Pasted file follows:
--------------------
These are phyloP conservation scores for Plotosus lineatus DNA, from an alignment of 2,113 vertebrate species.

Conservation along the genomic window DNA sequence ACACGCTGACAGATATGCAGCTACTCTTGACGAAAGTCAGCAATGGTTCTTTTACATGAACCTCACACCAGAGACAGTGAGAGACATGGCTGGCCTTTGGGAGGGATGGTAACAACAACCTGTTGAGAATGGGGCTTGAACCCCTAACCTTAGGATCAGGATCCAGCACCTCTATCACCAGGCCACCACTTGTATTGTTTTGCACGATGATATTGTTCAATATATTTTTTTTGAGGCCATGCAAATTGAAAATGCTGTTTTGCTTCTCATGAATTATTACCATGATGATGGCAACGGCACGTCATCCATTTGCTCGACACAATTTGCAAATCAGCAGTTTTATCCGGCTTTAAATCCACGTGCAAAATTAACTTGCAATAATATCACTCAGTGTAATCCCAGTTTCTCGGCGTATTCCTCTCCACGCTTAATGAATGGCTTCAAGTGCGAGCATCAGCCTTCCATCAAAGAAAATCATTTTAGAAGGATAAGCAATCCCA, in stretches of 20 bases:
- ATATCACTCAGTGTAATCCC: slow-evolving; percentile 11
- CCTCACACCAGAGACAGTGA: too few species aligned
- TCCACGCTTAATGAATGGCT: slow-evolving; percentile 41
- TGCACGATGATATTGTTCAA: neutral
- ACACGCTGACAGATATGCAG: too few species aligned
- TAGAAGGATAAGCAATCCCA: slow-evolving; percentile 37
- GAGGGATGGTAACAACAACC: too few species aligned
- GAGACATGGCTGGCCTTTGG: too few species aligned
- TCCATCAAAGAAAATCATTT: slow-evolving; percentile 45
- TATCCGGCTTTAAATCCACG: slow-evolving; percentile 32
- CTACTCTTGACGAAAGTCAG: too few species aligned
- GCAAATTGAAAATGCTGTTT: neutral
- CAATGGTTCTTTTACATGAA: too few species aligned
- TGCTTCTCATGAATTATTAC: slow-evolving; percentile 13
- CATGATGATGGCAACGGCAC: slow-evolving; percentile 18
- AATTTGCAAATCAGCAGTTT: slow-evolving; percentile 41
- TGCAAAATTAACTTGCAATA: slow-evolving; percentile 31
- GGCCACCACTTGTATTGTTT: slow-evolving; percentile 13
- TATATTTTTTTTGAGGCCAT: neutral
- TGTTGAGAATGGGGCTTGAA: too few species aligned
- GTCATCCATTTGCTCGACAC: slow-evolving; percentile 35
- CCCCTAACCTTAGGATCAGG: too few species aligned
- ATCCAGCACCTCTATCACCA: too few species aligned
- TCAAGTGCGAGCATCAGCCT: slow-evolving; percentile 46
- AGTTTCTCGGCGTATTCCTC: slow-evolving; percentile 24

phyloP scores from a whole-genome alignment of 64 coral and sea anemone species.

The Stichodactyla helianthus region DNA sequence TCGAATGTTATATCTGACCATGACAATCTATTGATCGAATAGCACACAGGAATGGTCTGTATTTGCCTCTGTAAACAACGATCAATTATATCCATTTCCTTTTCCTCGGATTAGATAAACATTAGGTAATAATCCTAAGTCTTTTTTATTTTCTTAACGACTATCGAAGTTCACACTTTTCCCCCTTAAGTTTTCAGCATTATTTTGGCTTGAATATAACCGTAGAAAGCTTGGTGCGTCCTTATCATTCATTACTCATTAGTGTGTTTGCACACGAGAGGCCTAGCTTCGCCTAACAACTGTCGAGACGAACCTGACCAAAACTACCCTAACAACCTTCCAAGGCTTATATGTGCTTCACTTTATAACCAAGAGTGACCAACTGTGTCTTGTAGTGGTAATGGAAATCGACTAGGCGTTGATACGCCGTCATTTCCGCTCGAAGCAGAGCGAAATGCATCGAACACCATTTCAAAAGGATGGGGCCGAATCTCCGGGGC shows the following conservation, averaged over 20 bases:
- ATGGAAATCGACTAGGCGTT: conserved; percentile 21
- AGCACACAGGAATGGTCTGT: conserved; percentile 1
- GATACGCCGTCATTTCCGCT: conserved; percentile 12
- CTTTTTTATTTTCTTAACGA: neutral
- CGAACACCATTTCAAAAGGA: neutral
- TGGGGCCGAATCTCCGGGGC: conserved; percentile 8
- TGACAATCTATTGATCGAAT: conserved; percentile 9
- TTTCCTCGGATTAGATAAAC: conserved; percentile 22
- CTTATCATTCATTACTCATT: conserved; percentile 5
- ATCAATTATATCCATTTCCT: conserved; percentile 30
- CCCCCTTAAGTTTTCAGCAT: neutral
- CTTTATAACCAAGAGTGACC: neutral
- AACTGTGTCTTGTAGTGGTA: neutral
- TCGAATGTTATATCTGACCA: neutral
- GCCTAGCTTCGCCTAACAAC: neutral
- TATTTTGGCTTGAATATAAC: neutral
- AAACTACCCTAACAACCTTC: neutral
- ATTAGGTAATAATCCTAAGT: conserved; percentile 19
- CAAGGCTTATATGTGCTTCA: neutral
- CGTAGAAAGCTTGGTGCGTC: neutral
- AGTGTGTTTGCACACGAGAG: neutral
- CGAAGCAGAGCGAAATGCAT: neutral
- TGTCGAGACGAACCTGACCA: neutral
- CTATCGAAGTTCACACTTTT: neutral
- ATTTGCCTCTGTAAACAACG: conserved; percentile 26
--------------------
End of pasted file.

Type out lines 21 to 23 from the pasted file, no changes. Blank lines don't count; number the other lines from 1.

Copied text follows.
- TATATTTTTTTTGAGGCCAT: neutral
- TGTTGAGAATGGGGCTTGAA: too few species aligned
- GTCATCCATTTGCTCGACAC: slow-evolving; percentile 35